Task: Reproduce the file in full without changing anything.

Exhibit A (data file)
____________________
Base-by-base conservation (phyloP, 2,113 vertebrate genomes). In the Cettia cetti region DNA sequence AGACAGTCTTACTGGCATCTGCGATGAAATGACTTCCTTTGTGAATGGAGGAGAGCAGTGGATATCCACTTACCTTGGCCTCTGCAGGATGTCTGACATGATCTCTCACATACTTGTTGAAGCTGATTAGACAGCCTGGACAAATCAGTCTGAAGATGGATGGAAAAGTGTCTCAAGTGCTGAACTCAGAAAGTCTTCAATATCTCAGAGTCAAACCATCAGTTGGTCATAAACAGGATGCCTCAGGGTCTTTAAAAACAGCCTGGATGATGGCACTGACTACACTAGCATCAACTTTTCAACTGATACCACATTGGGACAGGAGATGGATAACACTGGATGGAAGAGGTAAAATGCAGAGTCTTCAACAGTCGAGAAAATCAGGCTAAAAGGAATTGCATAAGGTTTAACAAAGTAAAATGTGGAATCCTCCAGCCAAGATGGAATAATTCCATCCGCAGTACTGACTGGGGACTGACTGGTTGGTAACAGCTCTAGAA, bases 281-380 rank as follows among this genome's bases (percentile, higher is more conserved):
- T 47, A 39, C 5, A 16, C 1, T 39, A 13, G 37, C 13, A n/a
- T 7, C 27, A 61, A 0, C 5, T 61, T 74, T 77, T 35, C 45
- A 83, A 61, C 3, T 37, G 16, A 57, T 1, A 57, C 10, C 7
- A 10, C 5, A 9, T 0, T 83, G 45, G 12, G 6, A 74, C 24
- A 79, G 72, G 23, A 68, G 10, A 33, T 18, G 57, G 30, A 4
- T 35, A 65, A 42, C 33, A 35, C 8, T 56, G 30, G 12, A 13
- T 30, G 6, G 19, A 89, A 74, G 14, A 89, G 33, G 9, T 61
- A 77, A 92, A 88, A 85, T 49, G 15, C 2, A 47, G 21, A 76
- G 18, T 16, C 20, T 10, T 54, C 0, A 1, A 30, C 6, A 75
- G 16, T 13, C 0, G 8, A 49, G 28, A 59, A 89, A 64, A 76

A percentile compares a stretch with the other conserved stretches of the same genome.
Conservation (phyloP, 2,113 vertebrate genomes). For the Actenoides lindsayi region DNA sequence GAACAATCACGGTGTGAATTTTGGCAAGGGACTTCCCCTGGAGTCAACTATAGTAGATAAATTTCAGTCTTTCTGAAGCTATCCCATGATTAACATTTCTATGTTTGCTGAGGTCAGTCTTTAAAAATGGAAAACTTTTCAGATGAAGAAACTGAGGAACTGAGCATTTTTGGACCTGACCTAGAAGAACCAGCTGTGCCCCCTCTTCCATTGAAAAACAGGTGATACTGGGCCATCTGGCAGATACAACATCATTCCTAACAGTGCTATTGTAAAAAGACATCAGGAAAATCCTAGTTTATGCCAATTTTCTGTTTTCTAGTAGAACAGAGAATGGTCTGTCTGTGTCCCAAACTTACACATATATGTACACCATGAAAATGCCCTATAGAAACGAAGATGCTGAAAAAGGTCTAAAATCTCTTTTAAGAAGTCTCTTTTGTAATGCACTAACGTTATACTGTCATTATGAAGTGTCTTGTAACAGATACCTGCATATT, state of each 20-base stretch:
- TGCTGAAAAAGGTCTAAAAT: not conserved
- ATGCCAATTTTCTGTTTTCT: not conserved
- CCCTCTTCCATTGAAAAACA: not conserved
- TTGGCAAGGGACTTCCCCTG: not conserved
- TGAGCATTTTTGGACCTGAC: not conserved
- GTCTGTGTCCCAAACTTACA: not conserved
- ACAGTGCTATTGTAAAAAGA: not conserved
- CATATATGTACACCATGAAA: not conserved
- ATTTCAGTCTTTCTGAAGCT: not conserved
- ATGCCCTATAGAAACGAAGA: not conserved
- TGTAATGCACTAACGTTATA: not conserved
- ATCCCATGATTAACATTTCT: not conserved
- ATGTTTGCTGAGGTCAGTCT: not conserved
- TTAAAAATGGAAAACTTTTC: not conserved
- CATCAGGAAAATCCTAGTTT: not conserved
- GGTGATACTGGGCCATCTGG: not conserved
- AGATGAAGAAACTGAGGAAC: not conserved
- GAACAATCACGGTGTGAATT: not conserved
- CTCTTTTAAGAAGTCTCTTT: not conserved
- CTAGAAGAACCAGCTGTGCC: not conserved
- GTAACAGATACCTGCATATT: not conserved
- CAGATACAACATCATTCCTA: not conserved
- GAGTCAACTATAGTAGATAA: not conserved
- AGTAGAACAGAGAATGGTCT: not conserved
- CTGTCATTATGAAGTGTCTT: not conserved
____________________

Base-by-base conservation (phyloP, 2,113 vertebrate genomes). In the Cettia cetti region DNA sequence AGACAGTCTTACTGGCATCTGCGATGAAATGACTTCCTTTGTGAATGGAGGAGAGCAGTGGATATCCACTTACCTTGGCCTCTGCAGGATGTCTGACATGATCTCTCACATACTTGTTGAAGCTGATTAGACAGCCTGGACAAATCAGTCTGAAGATGGATGGAAAAGTGTCTCAAGTGCTGAACTCAGAAAGTCTTCAATATCTCAGAGTCAAACCATCAGTTGGTCATAAACAGGATGCCTCAGGGTCTTTAAAAACAGCCTGGATGATGGCACTGACTACACTAGCATCAACTTTTCAACTGATACCACATTGGGACAGGAGATGGATAACACTGGATGGAAGAGGTAAAATGCAGAGTCTTCAACAGTCGAGAAAATCAGGCTAAAAGGAATTGCATAAGGTTTAACAAAGTAAAATGTGGAATCCTCCAGCCAAGATGGAATAATTCCATCCGCAGTACTGACTGGGGACTGACTGGTTGGTAACAGCTCTAGAA, bases 281-380 rank as follows among this genome's bases (percentile, higher is more conserved):
- T 47, A 39, C 5, A 16, C 1, T 39, A 13, G 37, C 13, A n/a
- T 7, C 27, A 61, A 0, C 5, T 61, T 74, T 77, T 35, C 45
- A 83, A 61, C 3, T 37, G 16, A 57, T 1, A 57, C 10, C 7
- A 10, C 5, A 9, T 0, T 83, G 45, G 12, G 6, A 74, C 24
- A 79, G 72, G 23, A 68, G 10, A 33, T 18, G 57, G 30, A 4
- T 35, A 65, A 42, C 33, A 35, C 8, T 56, G 30, G 12, A 13
- T 30, G 6, G 19, A 89, A 74, G 14, A 89, G 33, G 9, T 61
- A 77, A 92, A 88, A 85, T 49, G 15, C 2, A 47, G 21, A 76
- G 18, T 16, C 20, T 10, T 54, C 0, A 1, A 30, C 6, A 75
- G 16, T 13, C 0, G 8, A 49, G 28, A 59, A 89, A 64, A 76

A percentile compares a stretch with the other conserved stretches of the same genome.
Conservation (phyloP, 2,113 vertebrate genomes). For the Actenoides lindsayi region DNA sequence GAACAATCACGGTGTGAATTTTGGCAAGGGACTTCCCCTGGAGTCAACTATAGTAGATAAATTTCAGTCTTTCTGAAGCTATCCCATGATTAACATTTCTATGTTTGCTGAGGTCAGTCTTTAAAAATGGAAAACTTTTCAGATGAAGAAACTGAGGAACTGAGCATTTTTGGACCTGACCTAGAAGAACCAGCTGTGCCCCCTCTTCCATTGAAAAACAGGTGATACTGGGCCATCTGGCAGATACAACATCATTCCTAACAGTGCTATTGTAAAAAGACATCAGGAAAATCCTAGTTTATGCCAATTTTCTGTTTTCTAGTAGAACAGAGAATGGTCTGTCTGTGTCCCAAACTTACACATATATGTACACCATGAAAATGCCCTATAGAAACGAAGATGCTGAAAAAGGTCTAAAATCTCTTTTAAGAAGTCTCTTTTGTAATGCACTAACGTTATACTGTCATTATGAAGTGTCTTGTAACAGATACCTGCATATT, state of each 20-base stretch:
- TGCTGAAAAAGGTCTAAAAT: not conserved
- ATGCCAATTTTCTGTTTTCT: not conserved
- CCCTCTTCCATTGAAAAACA: not conserved
- TTGGCAAGGGACTTCCCCTG: not conserved
- TGAGCATTTTTGGACCTGAC: not conserved
- GTCTGTGTCCCAAACTTACA: not conserved
- ACAGTGCTATTGTAAAAAGA: not conserved
- CATATATGTACACCATGAAA: not conserved
- ATTTCAGTCTTTCTGAAGCT: not conserved
- ATGCCCTATAGAAACGAAGA: not conserved
- TGTAATGCACTAACGTTATA: not conserved
- ATCCCATGATTAACATTTCT: not conserved
- ATGTTTGCTGAGGTCAGTCT: not conserved
- TTAAAAATGGAAAACTTTTC: not conserved
- CATCAGGAAAATCCTAGTTT: not conserved
- GGTGATACTGGGCCATCTGG: not conserved
- AGATGAAGAAACTGAGGAAC: not conserved
- GAACAATCACGGTGTGAATT: not conserved
- CTCTTTTAAGAAGTCTCTTT: not conserved
- CTAGAAGAACCAGCTGTGCC: not conserved
- GTAACAGATACCTGCATATT: not conserved
- CAGATACAACATCATTCCTA: not conserved
- GAGTCAACTATAGTAGATAA: not conserved
- AGTAGAACAGAGAATGGTCT: not conserved
- CTGTCATTATGAAGTGTCTT: not conserved